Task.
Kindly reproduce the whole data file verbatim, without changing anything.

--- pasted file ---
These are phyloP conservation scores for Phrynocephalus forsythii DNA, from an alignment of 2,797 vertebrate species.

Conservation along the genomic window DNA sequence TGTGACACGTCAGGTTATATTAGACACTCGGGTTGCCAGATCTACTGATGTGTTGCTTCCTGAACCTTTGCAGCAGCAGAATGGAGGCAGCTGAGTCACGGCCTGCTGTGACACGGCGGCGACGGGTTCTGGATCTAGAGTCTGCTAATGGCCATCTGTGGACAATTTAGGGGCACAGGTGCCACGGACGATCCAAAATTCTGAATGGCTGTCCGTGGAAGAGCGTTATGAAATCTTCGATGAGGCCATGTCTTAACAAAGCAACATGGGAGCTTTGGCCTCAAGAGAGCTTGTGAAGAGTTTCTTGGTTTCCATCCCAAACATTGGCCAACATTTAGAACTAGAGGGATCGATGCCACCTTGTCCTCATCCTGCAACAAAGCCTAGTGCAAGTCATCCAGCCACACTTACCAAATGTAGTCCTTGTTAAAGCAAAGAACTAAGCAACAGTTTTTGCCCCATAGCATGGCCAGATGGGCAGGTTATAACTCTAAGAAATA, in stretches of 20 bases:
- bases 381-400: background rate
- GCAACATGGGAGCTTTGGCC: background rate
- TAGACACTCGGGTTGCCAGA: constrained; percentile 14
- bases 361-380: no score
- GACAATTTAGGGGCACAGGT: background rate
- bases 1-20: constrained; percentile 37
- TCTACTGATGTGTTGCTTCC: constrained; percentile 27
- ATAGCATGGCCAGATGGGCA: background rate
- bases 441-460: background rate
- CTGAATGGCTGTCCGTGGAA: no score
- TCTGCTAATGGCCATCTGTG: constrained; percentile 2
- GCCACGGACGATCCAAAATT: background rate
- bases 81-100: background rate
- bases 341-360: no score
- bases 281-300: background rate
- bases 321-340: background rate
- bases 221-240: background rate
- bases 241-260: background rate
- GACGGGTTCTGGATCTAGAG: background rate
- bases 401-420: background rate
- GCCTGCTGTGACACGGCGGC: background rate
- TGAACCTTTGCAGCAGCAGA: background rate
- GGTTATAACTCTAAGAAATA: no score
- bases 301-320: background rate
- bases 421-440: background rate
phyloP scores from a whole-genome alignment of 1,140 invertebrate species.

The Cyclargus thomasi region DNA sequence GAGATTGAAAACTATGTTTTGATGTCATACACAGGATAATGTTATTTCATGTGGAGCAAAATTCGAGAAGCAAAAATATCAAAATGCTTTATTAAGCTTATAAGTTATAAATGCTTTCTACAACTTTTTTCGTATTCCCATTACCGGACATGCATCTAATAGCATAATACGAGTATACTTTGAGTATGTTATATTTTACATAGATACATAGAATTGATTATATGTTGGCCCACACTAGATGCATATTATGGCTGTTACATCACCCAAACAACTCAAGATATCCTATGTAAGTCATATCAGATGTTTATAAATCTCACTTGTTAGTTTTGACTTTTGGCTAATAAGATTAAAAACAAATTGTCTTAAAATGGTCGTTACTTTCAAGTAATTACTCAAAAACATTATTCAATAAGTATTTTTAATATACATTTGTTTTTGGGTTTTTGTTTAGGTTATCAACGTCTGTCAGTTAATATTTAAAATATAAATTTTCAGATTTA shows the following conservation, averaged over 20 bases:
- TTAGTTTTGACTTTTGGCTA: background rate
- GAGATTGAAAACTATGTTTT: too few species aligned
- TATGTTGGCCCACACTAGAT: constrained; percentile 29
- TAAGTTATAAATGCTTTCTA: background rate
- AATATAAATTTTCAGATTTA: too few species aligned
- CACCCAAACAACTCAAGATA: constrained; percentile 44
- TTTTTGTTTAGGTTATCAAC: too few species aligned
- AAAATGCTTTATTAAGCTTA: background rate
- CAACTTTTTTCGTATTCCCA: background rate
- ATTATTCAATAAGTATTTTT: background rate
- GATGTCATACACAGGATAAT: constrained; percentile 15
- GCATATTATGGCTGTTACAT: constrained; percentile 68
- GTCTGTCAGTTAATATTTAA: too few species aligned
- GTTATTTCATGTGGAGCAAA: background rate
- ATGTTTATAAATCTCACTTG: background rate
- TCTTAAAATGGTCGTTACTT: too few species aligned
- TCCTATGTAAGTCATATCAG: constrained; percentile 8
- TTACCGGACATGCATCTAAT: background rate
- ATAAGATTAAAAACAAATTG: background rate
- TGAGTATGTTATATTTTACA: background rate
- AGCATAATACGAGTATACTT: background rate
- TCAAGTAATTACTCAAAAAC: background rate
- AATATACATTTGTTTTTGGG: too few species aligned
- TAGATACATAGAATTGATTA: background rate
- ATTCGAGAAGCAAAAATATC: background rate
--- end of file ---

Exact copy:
These are phyloP conservation scores for Phrynocephalus forsythii DNA, from an alignment of 2,797 vertebrate species.

Conservation along the genomic window DNA sequence TGTGACACGTCAGGTTATATTAGACACTCGGGTTGCCAGATCTACTGATGTGTTGCTTCCTGAACCTTTGCAGCAGCAGAATGGAGGCAGCTGAGTCACGGCCTGCTGTGACACGGCGGCGACGGGTTCTGGATCTAGAGTCTGCTAATGGCCATCTGTGGACAATTTAGGGGCACAGGTGCCACGGACGATCCAAAATTCTGAATGGCTGTCCGTGGAAGAGCGTTATGAAATCTTCGATGAGGCCATGTCTTAACAAAGCAACATGGGAGCTTTGGCCTCAAGAGAGCTTGTGAAGAGTTTCTTGGTTTCCATCCCAAACATTGGCCAACATTTAGAACTAGAGGGATCGATGCCACCTTGTCCTCATCCTGCAACAAAGCCTAGTGCAAGTCATCCAGCCACACTTACCAAATGTAGTCCTTGTTAAAGCAAAGAACTAAGCAACAGTTTTTGCCCCATAGCATGGCCAGATGGGCAGGTTATAACTCTAAGAAATA, in stretches of 20 bases:
- bases 381-400: background rate
- GCAACATGGGAGCTTTGGCC: background rate
- TAGACACTCGGGTTGCCAGA: constrained; percentile 14
- bases 361-380: no score
- GACAATTTAGGGGCACAGGT: background rate
- bases 1-20: constrained; percentile 37
- TCTACTGATGTGTTGCTTCC: constrained; percentile 27
- ATAGCATGGCCAGATGGGCA: background rate
- bases 441-460: background rate
- CTGAATGGCTGTCCGTGGAA: no score
- TCTGCTAATGGCCATCTGTG: constrained; percentile 2
- GCCACGGACGATCCAAAATT: background rate
- bases 81-100: background rate
- bases 341-360: no score
- bases 281-300: background rate
- bases 321-340: background rate
- bases 221-240: background rate
- bases 241-260: background rate
- GACGGGTTCTGGATCTAGAG: background rate
- bases 401-420: background rate
- GCCTGCTGTGACACGGCGGC: background rate
- TGAACCTTTGCAGCAGCAGA: background rate
- GGTTATAACTCTAAGAAATA: no score
- bases 301-320: background rate
- bases 421-440: background rate
phyloP scores from a whole-genome alignment of 1,140 invertebrate species.

The Cyclargus thomasi region DNA sequence GAGATTGAAAACTATGTTTTGATGTCATACACAGGATAATGTTATTTCATGTGGAGCAAAATTCGAGAAGCAAAAATATCAAAATGCTTTATTAAGCTTATAAGTTATAAATGCTTTCTACAACTTTTTTCGTATTCCCATTACCGGACATGCATCTAATAGCATAATACGAGTATACTTTGAGTATGTTATATTTTACATAGATACATAGAATTGATTATATGTTGGCCCACACTAGATGCATATTATGGCTGTTACATCACCCAAACAACTCAAGATATCCTATGTAAGTCATATCAGATGTTTATAAATCTCACTTGTTAGTTTTGACTTTTGGCTAATAAGATTAAAAACAAATTGTCTTAAAATGGTCGTTACTTTCAAGTAATTACTCAAAAACATTATTCAATAAGTATTTTTAATATACATTTGTTTTTGGGTTTTTGTTTAGGTTATCAACGTCTGTCAGTTAATATTTAAAATATAAATTTTCAGATTTA shows the following conservation, averaged over 20 bases:
- TTAGTTTTGACTTTTGGCTA: background rate
- GAGATTGAAAACTATGTTTT: too few species aligned
- TATGTTGGCCCACACTAGAT: constrained; percentile 29
- TAAGTTATAAATGCTTTCTA: background rate
- AATATAAATTTTCAGATTTA: too few species aligned
- CACCCAAACAACTCAAGATA: constrained; percentile 44
- TTTTTGTTTAGGTTATCAAC: too few species aligned
- AAAATGCTTTATTAAGCTTA: background rate
- CAACTTTTTTCGTATTCCCA: background rate
- ATTATTCAATAAGTATTTTT: background rate
- GATGTCATACACAGGATAAT: constrained; percentile 15
- GCATATTATGGCTGTTACAT: constrained; percentile 68
- GTCTGTCAGTTAATATTTAA: too few species aligned
- GTTATTTCATGTGGAGCAAA: background rate
- ATGTTTATAAATCTCACTTG: background rate
- TCTTAAAATGGTCGTTACTT: too few species aligned
- TCCTATGTAAGTCATATCAG: constrained; percentile 8
- TTACCGGACATGCATCTAAT: background rate
- ATAAGATTAAAAACAAATTG: background rate
- TGAGTATGTTATATTTTACA: background rate
- AGCATAATACGAGTATACTT: background rate
- TCAAGTAATTACTCAAAAAC: background rate
- AATATACATTTGTTTTTGGG: too few species aligned
- TAGATACATAGAATTGATTA: background rate
- ATTCGAGAAGCAAAAATATC: background rate